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Senate asks for CBO score on Cruz’s healthcare proposal

Senate asks for CBO score on Cruz’s healthcare proposal
© Greg Nash

Senate Republicans are asking the Congressional Budget Office to analyze a healthcare bill that includes changes proposed by Sen. Ted CruzRafael (Ted) Edward CruzYang: Those who thought tweet in support of Israel was 'overly simplistic' are correct CNN asks Carol Baskin to comment on loose Texas tiger Republicans have dumped Reagan for Trump MORE (R-Texas), Axios reported Saturday.

They are also asking the independent scorekeeper to come out with an estimate on a healthcare bill without the proposed changes, in an effort to better understand the potential effects of Cruz's plan. 

Cruz, who has said that he cannot vote for the Senate Republicans' healthcare bill in its current form, proposed an amendment to the measure this week that would allow health insurers to sell plans that do not meet the standards required by the Affordable Care Act.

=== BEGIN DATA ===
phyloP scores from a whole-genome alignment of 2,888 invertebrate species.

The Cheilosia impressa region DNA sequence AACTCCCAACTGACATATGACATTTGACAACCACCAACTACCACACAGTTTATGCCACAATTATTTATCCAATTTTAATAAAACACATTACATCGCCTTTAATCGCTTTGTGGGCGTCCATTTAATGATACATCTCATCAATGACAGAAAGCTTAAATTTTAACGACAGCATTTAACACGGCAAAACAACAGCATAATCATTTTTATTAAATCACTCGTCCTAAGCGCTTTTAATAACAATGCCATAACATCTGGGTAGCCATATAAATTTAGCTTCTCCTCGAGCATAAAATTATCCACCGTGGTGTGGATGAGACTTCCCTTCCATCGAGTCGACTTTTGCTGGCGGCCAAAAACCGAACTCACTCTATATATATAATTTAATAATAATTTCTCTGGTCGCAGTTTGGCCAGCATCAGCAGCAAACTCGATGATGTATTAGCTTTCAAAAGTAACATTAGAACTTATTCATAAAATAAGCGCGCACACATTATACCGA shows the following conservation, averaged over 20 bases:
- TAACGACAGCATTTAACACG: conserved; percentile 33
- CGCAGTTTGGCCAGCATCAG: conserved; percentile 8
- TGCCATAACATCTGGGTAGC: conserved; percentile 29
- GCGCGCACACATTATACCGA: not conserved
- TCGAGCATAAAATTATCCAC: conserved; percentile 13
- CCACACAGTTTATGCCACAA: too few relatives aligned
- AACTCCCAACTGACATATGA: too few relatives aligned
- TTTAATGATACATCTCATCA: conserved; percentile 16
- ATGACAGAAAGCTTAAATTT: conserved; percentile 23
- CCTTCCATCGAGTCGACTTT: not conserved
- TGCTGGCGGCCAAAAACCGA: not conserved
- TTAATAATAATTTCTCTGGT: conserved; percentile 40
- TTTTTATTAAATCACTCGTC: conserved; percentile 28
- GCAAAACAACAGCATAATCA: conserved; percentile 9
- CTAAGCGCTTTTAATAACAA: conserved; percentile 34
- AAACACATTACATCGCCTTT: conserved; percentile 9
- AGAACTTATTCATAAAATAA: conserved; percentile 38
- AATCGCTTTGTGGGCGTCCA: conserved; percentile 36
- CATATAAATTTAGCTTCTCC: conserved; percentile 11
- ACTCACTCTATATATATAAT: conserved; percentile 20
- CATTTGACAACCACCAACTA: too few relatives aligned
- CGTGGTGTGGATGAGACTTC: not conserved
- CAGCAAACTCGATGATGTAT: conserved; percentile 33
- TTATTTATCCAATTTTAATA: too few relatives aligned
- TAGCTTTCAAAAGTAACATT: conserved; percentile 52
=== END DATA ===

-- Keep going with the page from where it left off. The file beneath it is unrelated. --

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Under that provision, insurance companies would still be required to sell at least one plan that meets the ACA's standards.

The plan could win support by some conservatives in the Senate, like Sens. Rand PaulRandal (Rand) Howard PaulBuckingham Palace requests 'Trump Train' remove image of queen from bus The Hill's Morning Report - Presented by Facebook - Cheney poised to be ousted; Biden to host big meeting Overnight Health Care: Biden announces 1M have enrolled in special ObamaCare sign-up period | Rand Paul clashes with Fauci over coronavirus origins | Biden vows to get 'more aggressive' on lifestyle benefits of vaccines MORE (R-Kent.) and Mike LeeMichael (Mike) Shumway LeeHillicon Valley: Global cybersecurity leaders say they feel unprepared for attack | Senate Commerce Committee advances Biden's FTC nominee Lina Khan | Senate panel approves bill that would invest billions in tech Senate Commerce Committee advances Biden's FTC nominee Lina Khan GOP governor says Republican Party has to allow for differences MORE (R-Utah), who say the current Better Care Reconciliation Act (BCRA) does not do enough to repeal ObamaCare or lower insurance premiums.

By requiring insurers to offer at least one plan in each market that meets ObamaCare's regulatory standards, Cruz's plan could appease moderate Republicans, who have called for the Senate bill to maintain the ACA's rule prohibiting insurers from denying coverage to people with preexisting conditions.

The CBO released its assessment of the BCRA on Monday, estimating that the measure would trim the federal deficit by $321 billion, but would also increase the number of uninsured people by 22 million over the next decade.

Updated at 8:50 p.m.